The California chapter of the NAACP is trying to persuade state lawmakers to support its campaign to remove “The Star-Spangled Banner” as the U.S. national anthem.
The group claims that the song is “one of the most racist, pro-slavery, anti-black songs in the American lexicon” and began circulating a resolution to ban the song among state legislative offices after the group’s officials voted to move forward with the campaign at the state conference in October, the Sacramento Bee reports.
The organization added that it is also circulating a second resolution to state lawmakers in support of former San Francisco 49ers quarterback Colin Kaepernick to ensure he can play on a team.
“We owe a lot of it to Kaepernick,” California NAACP President Alice Huffman said. “I think all this controversy about the knee will go away once the song is removed.”
The former 49ers quarterback became famous after he took a knee during the national anthem played at the beginning of football games to protest police brutality.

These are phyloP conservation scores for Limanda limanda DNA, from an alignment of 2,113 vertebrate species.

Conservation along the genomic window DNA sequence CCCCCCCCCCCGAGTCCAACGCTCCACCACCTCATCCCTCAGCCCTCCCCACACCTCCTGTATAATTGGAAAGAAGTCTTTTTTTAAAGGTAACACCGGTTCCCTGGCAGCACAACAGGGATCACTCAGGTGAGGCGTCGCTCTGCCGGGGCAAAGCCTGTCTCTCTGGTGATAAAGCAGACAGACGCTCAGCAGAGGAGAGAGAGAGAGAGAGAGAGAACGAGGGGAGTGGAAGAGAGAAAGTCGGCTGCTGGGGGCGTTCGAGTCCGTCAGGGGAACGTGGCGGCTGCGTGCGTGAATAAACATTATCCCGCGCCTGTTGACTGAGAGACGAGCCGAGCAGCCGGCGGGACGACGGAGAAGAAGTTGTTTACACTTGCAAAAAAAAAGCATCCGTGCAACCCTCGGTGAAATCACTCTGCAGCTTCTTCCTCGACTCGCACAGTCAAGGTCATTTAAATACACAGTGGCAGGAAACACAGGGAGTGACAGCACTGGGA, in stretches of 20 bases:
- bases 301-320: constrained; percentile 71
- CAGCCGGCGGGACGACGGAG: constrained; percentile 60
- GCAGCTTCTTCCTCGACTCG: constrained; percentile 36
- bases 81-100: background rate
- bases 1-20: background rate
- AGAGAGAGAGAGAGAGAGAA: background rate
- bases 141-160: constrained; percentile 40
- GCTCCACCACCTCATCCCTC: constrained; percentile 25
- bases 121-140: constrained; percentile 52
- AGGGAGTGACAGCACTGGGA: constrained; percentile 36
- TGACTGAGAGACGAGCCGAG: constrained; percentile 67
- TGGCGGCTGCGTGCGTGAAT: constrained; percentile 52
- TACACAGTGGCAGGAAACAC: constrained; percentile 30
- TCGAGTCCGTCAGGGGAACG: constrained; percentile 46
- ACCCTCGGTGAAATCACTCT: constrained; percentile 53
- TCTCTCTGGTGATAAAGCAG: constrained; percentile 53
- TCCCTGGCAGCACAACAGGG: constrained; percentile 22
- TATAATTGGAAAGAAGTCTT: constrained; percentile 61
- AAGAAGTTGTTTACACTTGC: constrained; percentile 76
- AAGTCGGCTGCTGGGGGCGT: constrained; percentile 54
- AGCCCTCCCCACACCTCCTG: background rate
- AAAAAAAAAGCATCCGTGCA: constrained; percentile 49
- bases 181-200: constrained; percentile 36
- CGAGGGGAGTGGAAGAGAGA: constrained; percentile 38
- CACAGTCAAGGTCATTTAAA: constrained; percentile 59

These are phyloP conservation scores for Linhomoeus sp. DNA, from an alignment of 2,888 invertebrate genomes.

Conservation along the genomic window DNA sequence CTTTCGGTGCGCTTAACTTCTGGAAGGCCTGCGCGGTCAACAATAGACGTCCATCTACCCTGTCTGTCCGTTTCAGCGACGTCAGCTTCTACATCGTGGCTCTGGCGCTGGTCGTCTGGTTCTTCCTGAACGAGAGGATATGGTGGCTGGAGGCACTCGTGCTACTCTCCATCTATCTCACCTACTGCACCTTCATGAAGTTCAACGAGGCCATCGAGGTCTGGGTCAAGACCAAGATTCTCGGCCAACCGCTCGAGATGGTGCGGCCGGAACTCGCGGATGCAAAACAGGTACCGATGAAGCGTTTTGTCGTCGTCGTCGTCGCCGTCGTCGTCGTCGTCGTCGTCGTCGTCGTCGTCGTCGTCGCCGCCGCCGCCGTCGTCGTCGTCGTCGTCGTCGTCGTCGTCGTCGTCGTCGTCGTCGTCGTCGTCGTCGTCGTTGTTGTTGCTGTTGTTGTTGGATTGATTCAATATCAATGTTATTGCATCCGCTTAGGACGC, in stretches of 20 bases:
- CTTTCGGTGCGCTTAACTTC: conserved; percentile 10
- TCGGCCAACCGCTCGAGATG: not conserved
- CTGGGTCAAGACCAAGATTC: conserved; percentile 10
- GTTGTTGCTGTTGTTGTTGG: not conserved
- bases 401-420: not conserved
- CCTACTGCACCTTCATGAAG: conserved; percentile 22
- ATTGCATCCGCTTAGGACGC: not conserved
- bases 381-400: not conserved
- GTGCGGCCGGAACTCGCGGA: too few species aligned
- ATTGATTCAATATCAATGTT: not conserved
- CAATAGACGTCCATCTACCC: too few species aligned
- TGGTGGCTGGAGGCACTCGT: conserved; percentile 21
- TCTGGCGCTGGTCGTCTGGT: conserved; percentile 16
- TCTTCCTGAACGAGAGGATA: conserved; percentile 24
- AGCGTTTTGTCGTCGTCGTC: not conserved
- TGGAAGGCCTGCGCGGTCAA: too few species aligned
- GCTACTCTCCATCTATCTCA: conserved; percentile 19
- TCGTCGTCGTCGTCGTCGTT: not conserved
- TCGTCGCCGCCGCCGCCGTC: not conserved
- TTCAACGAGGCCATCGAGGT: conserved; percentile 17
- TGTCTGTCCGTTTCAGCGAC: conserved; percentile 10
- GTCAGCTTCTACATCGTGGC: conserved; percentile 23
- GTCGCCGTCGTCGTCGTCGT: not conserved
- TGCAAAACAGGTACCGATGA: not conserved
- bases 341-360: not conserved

Huffman said she drafted the resolutions after President Trump slammed the NFL national anthem protesters and said that NFL team owners should fire players or coaches who decide to protest the patriotic song.
“Trump got in the middle of it. He blew it out of proportion,” Huffman said of the president’s comments.
The California NAACP has not yet had any legislative sponsors for its resolutions, but one legislator is already speaking out against the proposal to ban the anthem.
“Our flag and national anthem unite us as Americans,” Assemblyman Travis Allen (R-Huntington Beach), who is running for governor of California, said in a statement. “Protesting our flag and national anthem sows division and disrespects the diverse Americans who have proudly fought and died for our country. Real social change can only happen if we work together as Americans first.”
“The Star-Spangled Banner” has been the U.S. national anthem since 1931 after former President Herbert Hoover signed a congressional resolution making it the official song of the country.